The topics in the Dial-A-Law series provide only general information on legal issues within the Province of Alberta. The purpose is to make you aware of your legal rights and responsibilities. This is not legal advice. If you require legal advice, you should contact a lawyer.
This topic will discuss some reasons a person may want to dispute a traffic ticket.
Defending a Traffic Ticket
When a person receives a traffic ticket the ticket will provide a date on which the person may appear in court to defend or dispute the charges on the ticket. A person may want to defend the charges on a traffic ticket for a variety of reasons, including:
- There are errors on the traffic ticket;
- They believe that they are not guilty of the offence they have been charged with;
- The Crown Prosecutor cannot prove all the elements of the offence;
- Demerit points associated with the charges may result in a licence suspension;
- Insurance rates may increase significantly;
If a person has accumulated more than 15 demerit points, they may want to defend the charges on the ticket to avoid having their licence suspended. To check how many demerit points you have on your licence, obtain a copy of your drivers abstract from an Alberta Registry.
Finding an Error on a Traffic Ticket
After receiving a traffic ticket, carefully check for errors. Some errors might include, failing to provide a date on the ticket, the police office failing to sign the ticket, a misspelt name, or an incorrect address. If there are no details about the offence written on the traffic ticket, or the particulars are wrong (in your view), the ticket will not necessarily be considered invalid.
If there are errors, contact the Crown Prosecutor a few days before the Court date (written on the ticket) and ask them what they intend to do. The Prosecutor may withdraw the charges if the traffic ticket has an error. The Prosecutor can also apply to the Court to correct the information, or to introduce the correct information on the Court date, and the charges will stand.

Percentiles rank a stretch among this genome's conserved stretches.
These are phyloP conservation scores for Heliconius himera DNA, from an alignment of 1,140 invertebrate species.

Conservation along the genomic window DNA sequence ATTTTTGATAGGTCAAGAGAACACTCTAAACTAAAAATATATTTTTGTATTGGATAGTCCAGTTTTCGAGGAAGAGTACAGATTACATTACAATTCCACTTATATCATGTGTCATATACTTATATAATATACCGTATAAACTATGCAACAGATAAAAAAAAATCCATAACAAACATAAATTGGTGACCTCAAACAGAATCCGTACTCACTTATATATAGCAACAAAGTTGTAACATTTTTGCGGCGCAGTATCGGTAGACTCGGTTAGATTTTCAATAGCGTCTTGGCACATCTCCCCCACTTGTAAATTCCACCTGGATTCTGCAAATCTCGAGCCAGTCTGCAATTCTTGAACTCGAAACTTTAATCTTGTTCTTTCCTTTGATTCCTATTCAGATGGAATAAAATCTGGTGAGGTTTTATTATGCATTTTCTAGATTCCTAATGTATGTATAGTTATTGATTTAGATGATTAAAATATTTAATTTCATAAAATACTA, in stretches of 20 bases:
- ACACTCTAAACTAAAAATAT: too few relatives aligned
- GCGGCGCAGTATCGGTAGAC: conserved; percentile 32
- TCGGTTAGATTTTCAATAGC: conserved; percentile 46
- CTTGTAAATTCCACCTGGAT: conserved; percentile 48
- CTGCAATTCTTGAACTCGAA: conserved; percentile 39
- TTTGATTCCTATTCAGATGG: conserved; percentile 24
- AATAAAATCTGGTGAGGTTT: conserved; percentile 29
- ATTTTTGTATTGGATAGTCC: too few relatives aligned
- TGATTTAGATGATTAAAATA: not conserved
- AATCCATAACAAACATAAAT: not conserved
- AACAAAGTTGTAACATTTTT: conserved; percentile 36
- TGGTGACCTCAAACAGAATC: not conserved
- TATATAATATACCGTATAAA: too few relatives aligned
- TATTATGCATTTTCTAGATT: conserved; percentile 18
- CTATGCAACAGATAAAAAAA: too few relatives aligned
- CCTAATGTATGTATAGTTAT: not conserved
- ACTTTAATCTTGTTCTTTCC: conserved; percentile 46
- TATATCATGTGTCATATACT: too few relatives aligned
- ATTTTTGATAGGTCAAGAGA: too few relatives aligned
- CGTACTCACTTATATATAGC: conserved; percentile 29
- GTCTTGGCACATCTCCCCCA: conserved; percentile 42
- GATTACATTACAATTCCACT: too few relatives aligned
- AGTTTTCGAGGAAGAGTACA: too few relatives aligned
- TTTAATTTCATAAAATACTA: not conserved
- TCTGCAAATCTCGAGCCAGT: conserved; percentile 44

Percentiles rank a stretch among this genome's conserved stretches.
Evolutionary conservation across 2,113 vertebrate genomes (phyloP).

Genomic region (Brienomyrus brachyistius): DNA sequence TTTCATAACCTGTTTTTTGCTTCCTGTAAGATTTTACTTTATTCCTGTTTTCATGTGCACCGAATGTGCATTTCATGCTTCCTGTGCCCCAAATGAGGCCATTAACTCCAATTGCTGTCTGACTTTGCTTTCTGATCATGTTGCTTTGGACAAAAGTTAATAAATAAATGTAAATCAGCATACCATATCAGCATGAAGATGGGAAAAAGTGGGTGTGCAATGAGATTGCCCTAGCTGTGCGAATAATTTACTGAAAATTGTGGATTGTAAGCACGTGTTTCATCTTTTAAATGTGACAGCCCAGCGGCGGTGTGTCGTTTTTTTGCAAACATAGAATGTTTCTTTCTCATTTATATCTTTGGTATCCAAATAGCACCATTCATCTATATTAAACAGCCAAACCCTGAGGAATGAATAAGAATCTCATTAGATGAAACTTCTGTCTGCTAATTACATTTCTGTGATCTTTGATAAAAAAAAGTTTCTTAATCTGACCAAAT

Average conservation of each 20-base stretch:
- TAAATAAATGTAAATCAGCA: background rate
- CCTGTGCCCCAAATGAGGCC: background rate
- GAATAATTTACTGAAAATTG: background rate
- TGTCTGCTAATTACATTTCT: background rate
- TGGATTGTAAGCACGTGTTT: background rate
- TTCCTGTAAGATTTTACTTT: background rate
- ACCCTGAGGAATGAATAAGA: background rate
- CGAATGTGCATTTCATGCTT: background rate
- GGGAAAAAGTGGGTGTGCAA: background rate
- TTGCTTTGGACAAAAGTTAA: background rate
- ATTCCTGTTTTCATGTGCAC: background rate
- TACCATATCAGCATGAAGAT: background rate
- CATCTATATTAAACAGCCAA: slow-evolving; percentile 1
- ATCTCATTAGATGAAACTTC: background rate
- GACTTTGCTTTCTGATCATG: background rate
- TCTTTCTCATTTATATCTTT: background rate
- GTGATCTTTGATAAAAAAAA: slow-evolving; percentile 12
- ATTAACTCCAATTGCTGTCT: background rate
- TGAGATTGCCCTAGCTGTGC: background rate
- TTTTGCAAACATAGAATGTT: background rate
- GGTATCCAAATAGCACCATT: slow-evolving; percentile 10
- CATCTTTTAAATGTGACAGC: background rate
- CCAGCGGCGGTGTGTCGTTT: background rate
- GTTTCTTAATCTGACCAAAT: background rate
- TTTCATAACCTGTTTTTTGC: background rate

Defending the Charges on a Traffic Ticket
If a person thinks that they are not guilty for the charge on the traffic ticket, they may want to defend against the charge in Provincial Court.
After the incident, approach any witnesses who may be able to provide a statement about what happened. For example that an accident was not your fault or that a police officer treated you unfairly. Get each witness’ full name, phone number and address. Write down any details of the incident immediately, as this will keep the details of the incident fresh and clear in your mind. Do not exaggerate any of the details, as the police officer will have made their own notes.
Receiving another Charge
Generally, the police have 6 months from the date of an incident to charge a person. If a person was able to have their original charges withdrawn, the police may issue another traffic ticket for another offence related to the same incident (as long as they are within the 6 month period).
Conviction for a Traffic Offence
When a person is convicted of a traffic offence, they are guilty of that offence. This can occur if the person charged pays the amount on the ticket, or if the Court determines a person is guilty at trial. If a person is convicted of a traffic offence their insurance premiums may increase, depending on the offence.
Most insurance companies require that their clients to advise them of any traffic convictions received. A simple speeding ticket is not likely to increase insurance rates, especially if it is a first offence. Similarly, if a person is in an accident for the first time, their insurance premiums will typically not increase. However, if a person is found guilty of an offence (such as Careless Driving, Failure to Stop for a School Bus, Failure to Stop for a Peace Officer, or Driving While Under Suspension), their insurance premiums could increase by 50% or more.
Dial-A-Law is a Calgary Legal Guidance public service project funded in part by the Alberta Law Foundation.